“Job quota” is the maximum number of migrants an accredited employer may employ or ‘place’ at any given time under accreditation type.

How this works is that, if an employer has standard accreditation, for example, and has four migrant workers already employed, it can apply for one future worker. The ‘place’ in the quota becomes unavailable until the worker’s visa is withdrawn or declined, OR:

  1. the expiry or cancellation of another employed migrant worker’s visa;
  2. the approval of a worker’s application for a variation of conditions to move to another work; or
  3. when the job check expires or is cancelled before issuing the visa.

Additional Requirements for Franchisees

In addition to the standard requirements, franchisee employers must:

  1. Have been operating for a minimum of 12 months; and
  2. Show that at least 15% of their employees are New Zealand citizens or residents who are guaranteed full time work (unless the employer has only one employee).

Placing AEWV holders with third parties

Businesses that typically place AEWV migrant workers into roles with other organisations or “controlling third parties”[1] are required to meet the following additional criteria:

  1. Operate good systems to oversee the employment and safety conditions of the workers who are placed with third parties;
  2. Place at least 15% of the workforce with the third party from New Zealand citizens and residents employed on full-time basis.  
  3. Have employed staff in New Zealand in the past 12 months.

Such businesses may be for example, labour hire companies, secondment situations, or global companies looking to appoint candidates in their New Zealand branches or companies.

Migrant Check

The final step in the process is for the employer to invite the migrant worker to apply for the visa using Immigration Online. Immigration New Zealand will then check whether the employer is accredited, they have a valid job check and the details of the employment are approved as part of the job check. The applicant must be suitably qualified and meet generic requirements of health, character and bona fides. Immigration New Zealand must be satisfied that the applicant is qualified, experienced, and suitable for the job offered. If the migrant fails any of these checks, the application will be declined.

Key Points to note

  1. From 23 May 2022, Immigration New Zealand will start receiving and processing employers’ applications for accreditation.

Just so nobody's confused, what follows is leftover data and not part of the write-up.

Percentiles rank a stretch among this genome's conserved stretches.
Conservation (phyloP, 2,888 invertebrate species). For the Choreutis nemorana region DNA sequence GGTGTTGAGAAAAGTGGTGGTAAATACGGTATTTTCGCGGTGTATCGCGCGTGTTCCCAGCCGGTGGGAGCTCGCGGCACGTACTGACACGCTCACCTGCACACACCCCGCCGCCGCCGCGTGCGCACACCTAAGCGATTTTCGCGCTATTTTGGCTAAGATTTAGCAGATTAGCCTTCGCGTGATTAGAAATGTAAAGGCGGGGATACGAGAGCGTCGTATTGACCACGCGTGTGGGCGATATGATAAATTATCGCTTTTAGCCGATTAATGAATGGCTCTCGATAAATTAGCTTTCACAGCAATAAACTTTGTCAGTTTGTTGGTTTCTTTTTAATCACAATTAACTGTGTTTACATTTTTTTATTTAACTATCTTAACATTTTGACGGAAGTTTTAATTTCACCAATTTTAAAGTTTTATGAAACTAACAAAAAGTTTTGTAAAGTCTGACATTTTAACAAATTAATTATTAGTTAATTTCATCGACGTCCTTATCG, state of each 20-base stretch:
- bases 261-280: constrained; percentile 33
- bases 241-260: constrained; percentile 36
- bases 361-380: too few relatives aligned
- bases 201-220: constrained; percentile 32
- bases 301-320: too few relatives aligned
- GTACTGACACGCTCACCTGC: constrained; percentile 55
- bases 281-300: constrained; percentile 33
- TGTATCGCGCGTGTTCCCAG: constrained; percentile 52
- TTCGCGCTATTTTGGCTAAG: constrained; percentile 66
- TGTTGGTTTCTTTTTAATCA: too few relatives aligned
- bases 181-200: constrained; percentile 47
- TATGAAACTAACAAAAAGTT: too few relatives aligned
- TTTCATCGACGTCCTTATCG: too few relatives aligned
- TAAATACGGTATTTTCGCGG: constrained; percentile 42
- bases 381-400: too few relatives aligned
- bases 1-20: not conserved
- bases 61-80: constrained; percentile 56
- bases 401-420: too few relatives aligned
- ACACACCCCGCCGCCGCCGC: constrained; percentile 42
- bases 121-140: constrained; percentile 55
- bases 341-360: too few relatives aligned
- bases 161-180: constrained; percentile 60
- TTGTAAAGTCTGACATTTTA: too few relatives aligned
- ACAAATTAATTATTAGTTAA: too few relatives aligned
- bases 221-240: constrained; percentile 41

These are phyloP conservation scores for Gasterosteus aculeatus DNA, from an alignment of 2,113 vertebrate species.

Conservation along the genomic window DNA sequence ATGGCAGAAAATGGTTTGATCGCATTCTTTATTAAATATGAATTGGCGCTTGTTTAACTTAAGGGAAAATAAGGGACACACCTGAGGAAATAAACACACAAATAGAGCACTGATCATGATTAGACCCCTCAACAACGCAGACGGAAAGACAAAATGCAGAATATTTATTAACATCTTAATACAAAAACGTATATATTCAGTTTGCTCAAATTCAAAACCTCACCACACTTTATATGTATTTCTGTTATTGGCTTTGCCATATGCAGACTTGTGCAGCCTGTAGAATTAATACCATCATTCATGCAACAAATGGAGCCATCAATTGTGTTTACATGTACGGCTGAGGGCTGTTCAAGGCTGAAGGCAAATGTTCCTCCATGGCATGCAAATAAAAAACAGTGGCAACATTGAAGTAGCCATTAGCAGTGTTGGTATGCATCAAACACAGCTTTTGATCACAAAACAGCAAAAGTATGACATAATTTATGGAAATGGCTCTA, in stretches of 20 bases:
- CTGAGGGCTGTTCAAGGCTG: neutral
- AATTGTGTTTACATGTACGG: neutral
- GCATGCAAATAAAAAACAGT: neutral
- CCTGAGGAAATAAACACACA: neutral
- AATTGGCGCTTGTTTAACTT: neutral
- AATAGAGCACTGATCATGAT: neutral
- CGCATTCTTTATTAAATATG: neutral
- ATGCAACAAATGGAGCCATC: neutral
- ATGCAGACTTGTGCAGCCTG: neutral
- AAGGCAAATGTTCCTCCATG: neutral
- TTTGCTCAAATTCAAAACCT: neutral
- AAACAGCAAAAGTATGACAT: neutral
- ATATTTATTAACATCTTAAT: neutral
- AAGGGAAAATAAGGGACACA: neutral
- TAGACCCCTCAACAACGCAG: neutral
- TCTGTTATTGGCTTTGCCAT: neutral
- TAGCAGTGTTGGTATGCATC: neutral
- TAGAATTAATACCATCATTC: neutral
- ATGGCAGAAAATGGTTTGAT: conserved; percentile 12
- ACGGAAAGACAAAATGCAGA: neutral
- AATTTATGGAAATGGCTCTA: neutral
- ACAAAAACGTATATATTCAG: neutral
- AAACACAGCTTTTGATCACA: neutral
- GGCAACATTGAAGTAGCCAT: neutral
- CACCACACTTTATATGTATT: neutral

2. Applications for Job Checks may be made from 20 June 2022.
  3. The final date for considering Essential Skill Work Visa Applications will be on 3 July 2022.
  4. On 4 July 2022, the new AEWV policy will be in force and Immigration New Zealand will start receiving Work Visa Applications under the AEWV.
  5. Although Work to Residence (WTR) applications have been closed since 31 October 2021, holders of this type of visa will not be affected by the AEWV. They can continue their pathway to residence and can apply for a subsequent and new WTR visa.
  6. The AEWV does not cover other types of visas with open work rights. Employers of working holiday visa holders, seasonal workers and students with work do not need to be accredited. 
  7. An approved employer may be accredited for 12 months. However, accreditation is granted for 24 months when an accredited employer applies for a renewal.
  8. The relevant application fees:

Importantly, Immigration New Zealand will introduce a new pathway to residence as part of the Skilled Migrant Category review. This will be available to migrants who have held an AEWV for two years and paid at least 200% of the median wage.


Further Advice

If you’d like further advice on the New Accredited Employer Work Visa Policy or any other Immigration matter, please contact Jenna Riddle at:   or Mouhannad Taha at: or 027 742 1032.


[1] Section 5 of the Employment Relations Act 2000, defines controlling third party as a person: (a) who has a contract or other arrangement with an employer under which an employee of the employer performs work for the benefit of the person; and (b) who exercises, or is entitled to exercise, control or direction over the employee that is similar or substantially similar to the control or direction that an employer exercises, or is entitled to exercise, in relation to the employee.